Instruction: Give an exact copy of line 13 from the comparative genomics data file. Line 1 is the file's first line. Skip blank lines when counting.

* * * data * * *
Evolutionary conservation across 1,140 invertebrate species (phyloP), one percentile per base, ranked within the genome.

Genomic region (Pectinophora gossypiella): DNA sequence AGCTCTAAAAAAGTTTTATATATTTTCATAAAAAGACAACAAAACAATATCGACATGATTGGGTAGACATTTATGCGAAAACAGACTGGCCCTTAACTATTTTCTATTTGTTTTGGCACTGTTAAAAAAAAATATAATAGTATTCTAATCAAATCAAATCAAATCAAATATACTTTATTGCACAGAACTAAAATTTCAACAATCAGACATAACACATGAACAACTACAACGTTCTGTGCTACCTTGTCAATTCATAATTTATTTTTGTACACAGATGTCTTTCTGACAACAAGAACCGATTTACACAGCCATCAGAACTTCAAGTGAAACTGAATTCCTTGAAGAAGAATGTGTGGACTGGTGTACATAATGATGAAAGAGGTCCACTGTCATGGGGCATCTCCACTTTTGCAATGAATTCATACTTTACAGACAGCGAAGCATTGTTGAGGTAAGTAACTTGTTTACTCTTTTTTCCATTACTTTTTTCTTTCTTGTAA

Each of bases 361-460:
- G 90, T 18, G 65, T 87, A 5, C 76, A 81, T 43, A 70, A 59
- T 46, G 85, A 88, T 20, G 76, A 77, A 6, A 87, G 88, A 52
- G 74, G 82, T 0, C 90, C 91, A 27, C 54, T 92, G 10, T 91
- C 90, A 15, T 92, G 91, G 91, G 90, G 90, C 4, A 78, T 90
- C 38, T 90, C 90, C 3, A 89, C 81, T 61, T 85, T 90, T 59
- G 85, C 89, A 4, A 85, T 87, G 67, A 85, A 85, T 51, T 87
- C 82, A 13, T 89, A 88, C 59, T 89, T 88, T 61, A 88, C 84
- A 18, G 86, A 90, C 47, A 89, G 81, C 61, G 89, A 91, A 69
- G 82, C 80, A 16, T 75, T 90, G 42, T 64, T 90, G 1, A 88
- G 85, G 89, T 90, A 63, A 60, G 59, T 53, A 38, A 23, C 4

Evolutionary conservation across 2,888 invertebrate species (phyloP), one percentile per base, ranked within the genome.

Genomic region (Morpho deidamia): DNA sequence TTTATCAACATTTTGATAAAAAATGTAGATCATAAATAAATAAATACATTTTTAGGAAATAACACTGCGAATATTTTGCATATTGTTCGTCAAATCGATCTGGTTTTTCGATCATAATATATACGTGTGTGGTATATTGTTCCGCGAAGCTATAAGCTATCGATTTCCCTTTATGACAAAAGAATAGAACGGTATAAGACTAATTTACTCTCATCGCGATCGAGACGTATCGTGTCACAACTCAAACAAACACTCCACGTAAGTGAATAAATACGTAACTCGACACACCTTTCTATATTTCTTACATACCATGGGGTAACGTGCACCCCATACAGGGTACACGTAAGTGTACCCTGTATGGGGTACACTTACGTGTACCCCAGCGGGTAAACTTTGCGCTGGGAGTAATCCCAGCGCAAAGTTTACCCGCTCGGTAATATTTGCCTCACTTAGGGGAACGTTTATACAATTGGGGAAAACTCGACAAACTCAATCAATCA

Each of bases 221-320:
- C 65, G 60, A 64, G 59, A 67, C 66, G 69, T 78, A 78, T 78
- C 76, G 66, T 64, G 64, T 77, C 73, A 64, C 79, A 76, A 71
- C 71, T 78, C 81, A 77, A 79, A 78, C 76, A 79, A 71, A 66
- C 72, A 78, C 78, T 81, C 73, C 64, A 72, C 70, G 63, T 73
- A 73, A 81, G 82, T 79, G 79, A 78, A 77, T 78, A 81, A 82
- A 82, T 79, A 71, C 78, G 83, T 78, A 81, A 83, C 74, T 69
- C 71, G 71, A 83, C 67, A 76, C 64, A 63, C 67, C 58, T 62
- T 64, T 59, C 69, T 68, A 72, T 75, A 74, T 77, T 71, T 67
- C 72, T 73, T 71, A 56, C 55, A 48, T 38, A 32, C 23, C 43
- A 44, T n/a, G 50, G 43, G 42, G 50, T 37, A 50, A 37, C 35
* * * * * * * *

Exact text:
- G 85, G 89, T 90, A 63, A 60, G 59, T 53, A 38, A 23, C 4